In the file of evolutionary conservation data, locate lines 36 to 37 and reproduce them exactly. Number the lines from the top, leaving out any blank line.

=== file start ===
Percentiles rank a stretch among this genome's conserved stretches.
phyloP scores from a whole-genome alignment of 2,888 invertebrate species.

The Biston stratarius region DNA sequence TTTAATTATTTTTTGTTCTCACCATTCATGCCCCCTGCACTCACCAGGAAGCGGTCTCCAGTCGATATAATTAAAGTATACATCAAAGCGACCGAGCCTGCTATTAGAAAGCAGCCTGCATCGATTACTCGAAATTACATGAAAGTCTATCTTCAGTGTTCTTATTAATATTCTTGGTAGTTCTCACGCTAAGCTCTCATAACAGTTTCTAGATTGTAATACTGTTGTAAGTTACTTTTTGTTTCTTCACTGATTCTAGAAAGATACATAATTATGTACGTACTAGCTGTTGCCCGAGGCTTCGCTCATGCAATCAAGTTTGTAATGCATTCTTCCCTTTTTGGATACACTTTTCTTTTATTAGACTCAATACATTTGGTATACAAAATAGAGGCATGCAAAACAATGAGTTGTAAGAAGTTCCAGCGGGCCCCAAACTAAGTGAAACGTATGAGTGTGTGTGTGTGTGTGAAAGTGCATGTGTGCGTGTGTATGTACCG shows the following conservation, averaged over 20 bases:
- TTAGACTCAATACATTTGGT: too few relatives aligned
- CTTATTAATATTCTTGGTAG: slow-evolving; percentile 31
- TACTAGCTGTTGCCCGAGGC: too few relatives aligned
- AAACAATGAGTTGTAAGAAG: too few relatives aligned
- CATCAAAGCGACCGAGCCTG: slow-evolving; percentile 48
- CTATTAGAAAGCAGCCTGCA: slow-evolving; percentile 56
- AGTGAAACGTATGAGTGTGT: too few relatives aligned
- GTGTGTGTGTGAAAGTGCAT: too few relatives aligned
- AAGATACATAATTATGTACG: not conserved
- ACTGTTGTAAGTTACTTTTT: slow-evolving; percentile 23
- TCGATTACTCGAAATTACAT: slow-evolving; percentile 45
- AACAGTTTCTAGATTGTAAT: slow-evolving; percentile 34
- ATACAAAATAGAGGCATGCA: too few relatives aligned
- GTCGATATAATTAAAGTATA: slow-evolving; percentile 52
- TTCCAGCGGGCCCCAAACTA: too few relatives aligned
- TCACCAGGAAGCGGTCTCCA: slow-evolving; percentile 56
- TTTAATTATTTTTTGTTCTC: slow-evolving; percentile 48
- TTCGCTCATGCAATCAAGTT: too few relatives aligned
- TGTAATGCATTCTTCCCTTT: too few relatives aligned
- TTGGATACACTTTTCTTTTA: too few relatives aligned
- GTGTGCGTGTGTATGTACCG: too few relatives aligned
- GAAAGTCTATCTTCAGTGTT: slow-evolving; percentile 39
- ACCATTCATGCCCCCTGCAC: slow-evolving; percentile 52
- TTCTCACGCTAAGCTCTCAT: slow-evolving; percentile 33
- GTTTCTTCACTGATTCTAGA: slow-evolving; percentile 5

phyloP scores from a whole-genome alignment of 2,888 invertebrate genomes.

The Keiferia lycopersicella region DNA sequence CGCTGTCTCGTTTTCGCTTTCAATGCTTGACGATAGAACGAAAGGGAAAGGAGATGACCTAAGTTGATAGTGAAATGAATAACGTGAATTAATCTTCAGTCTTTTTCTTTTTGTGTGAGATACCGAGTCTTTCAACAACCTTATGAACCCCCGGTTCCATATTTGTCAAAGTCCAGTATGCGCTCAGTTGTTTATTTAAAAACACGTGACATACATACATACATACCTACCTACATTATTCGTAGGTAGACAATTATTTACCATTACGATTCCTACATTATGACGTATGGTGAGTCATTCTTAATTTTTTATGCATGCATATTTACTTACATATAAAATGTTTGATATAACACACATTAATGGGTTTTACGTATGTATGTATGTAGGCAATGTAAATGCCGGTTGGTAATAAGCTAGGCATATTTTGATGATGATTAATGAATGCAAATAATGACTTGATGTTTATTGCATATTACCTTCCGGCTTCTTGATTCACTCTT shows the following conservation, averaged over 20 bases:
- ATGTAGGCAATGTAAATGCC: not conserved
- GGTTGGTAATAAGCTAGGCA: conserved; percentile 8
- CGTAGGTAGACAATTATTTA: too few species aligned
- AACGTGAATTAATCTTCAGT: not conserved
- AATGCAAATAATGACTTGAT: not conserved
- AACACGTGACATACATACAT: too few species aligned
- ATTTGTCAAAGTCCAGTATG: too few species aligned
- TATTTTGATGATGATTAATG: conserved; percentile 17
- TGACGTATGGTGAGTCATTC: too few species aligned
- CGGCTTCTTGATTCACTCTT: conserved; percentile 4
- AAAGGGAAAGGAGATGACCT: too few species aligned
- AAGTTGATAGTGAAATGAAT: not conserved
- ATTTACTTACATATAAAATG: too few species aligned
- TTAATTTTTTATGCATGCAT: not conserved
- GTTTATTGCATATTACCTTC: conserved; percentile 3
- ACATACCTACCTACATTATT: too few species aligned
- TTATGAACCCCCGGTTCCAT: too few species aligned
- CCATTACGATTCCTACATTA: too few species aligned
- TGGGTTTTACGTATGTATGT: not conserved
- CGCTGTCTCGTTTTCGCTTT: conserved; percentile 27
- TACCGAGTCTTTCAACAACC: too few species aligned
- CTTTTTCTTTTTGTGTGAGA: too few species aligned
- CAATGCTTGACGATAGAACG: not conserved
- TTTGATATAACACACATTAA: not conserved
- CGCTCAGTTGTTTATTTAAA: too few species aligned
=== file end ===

- AACACGTGACATACATACAT: too few species aligned
- ATTTGTCAAAGTCCAGTATG: too few species aligned